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Stay home, province urges Vancouver Island drivers

Freezing rain could turn parts of Island highways into a skating rink on Friday coming into busy Christmas weekend

By Jimmy Thomson
December 22, 2022
Latest News
News
Based on facts either observed and verified firsthand by the reporter, or reported and verified from knowledgeable sources.

Stay home, province urges Vancouver Island drivers

Freezing rain could turn parts of Island highways into a skating rink on Friday coming into busy Christmas weekend

By Jimmy Thomson
Dec 22, 2022
First responders deal with an accident on the Patricia Bay Highway in slippery conditions Tuesday evening. Jimmy Thomson / Capital Daily
First responders deal with an accident on the Patricia Bay Highway in slippery conditions Tuesday evening. Jimmy Thomson / Capital Daily
Latest News
News
Based on facts either observed and verified firsthand by the reporter, or reported and verified from knowledgeable sources.

Stay home, province urges Vancouver Island drivers

Freezing rain could turn parts of Island highways into a skating rink on Friday coming into busy Christmas weekend

By Jimmy Thomson
December 22, 2022
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Stay home, province urges Vancouver Island drivers
First responders deal with an accident on the Patricia Bay Highway in slippery conditions Tuesday evening. Jimmy Thomson / Capital Daily

The combination of the snow already on the roads and another inbound storm means slippery, dangerous roads with poor visibility leading up to the Christmas weekend—and the province is asking people to stay home unless absolutely necessary. 

The weekend is one of the busiest travel days of the year; the most popular days for BC Ferries before Christmas were expected to be Dec. 20-23, while they’re expecting another rush on Dec. 26 and 27. 

“I know many people have plans to travel to their friends and families. But these are very dangerous conditions and we want to make sure everyone is safe,” BC’s emergency management minister, Bowinn Ma, said in a press conference on Thursday afternoon.

“What we're anticipating over the next 24 to 36 hours, may result in extremely icy conditions. We're asking people to be extremely cautious when they leave their home and go out to travel. If they don't need to travel, please don't.”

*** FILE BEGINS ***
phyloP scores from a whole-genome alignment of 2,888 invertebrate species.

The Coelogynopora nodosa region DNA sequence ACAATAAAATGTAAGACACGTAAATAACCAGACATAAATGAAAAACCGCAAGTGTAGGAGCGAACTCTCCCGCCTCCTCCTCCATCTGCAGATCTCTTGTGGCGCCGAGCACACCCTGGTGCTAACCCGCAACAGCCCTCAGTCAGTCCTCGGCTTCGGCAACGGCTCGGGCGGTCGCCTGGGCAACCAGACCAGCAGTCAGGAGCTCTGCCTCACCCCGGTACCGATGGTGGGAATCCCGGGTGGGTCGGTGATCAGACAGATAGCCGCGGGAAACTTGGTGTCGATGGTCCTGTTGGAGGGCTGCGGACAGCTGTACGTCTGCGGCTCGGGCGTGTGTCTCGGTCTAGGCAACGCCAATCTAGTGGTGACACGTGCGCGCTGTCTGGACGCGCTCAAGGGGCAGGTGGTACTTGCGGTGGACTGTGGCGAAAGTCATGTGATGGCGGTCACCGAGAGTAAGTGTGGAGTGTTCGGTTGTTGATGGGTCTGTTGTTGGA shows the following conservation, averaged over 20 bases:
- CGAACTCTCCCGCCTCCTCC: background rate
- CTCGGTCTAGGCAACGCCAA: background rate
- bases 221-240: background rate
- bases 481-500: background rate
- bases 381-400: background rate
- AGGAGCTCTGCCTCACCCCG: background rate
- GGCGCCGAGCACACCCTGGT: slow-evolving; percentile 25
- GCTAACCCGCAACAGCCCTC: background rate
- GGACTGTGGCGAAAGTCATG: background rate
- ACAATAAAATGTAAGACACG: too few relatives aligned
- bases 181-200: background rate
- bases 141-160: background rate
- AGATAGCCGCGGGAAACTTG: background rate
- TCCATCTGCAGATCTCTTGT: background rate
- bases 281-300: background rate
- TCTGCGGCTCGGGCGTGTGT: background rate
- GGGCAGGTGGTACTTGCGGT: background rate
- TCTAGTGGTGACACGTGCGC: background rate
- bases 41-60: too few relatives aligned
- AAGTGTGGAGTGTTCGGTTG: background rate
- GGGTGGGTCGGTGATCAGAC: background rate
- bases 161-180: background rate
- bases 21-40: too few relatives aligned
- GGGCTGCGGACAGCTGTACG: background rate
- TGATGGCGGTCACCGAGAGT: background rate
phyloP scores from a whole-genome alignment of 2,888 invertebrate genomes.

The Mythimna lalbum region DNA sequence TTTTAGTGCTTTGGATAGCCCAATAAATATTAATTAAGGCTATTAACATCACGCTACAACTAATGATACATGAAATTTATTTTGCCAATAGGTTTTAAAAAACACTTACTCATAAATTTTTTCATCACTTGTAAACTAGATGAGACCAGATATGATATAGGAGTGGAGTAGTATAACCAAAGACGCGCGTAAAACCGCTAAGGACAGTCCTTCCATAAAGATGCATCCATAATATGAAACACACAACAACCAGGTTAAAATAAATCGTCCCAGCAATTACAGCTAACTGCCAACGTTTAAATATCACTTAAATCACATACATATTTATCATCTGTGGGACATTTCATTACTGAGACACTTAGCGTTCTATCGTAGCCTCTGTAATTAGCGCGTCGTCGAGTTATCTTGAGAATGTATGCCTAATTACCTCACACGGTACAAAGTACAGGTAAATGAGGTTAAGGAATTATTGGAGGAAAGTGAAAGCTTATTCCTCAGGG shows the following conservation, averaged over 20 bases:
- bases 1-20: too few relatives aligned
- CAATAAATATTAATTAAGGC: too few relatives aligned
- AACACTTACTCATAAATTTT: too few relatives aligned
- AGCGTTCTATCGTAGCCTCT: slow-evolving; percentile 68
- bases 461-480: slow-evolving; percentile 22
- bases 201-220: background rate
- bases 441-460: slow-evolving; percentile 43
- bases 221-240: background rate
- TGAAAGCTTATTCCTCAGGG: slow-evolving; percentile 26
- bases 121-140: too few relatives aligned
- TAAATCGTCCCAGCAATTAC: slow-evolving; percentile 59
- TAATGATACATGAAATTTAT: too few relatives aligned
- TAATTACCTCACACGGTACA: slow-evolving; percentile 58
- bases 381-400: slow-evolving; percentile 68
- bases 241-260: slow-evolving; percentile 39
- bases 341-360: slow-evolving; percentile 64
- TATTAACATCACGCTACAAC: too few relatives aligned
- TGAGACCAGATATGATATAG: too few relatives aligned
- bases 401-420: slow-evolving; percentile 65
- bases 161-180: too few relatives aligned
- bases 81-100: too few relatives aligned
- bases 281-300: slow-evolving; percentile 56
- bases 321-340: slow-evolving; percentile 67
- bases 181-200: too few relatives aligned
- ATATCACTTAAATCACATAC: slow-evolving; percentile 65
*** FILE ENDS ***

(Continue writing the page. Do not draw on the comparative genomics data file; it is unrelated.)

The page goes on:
Transportation minister Rob Fleming was also on hand to lend his take—which was equally stern. “My ministry is strongly advising against any form of travel from tonight through Saturday,” he said. 

A moist Pacific weather system is set to collide with the cold air that’s currently settled over the Island, and that moisture will fall out of the sky, first as about 20 centimetres of snow, then transitioning to rain. Freezing rain is going to take over from the snow overnight Thursday, then rain is expected to follow, creating a skating rink on top of the snow. Conditions will be particularly bad on the Malahat, the Alberni summit on Highway 4, but many other routes will be affected, the province said in a traffic advisory posted on Thursday. 

The province is advising anyone travelling this weekend to pack a winter survival kit. Any commercial vehicles travelling over the Malahat are required to have chains on their tires starting Thursday night. 

Power outages likely

Vancouver Island could see power outages from freezing rain coming into the weekend as well. 

There have been dozens of power outages on the South Island in recent days due to increased demand, downed trees, and other weather-related issues, but the freezing rain typically presents a whole new set of problems. 

Bobby Sekhon, a meteorologist with Environment Canada, warned in the press conference that the ice adds weight to structures like power lines. “So this is a very hazardous phenomenon,” he said. He also predicted that in parts of the province, like the Fraser Valley, the freezing rain could linger longer than expected.

The freezing rain will turn to plain-old rain sometime this weekend. But that won’t be the end of it, Sekhon cautioned. Not only could it cause flooding—which Ma said her ministry has prepared for with pre-positioned sandbags in parts of Vancouver Island—but the roads will not immediately improve.

“It can also create very slippery conditions, slushy conditions and continue to be really hazardous for driving,” he said. 

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Jimmy Thomson
Managing Editor
contact@capitaldaily.ca

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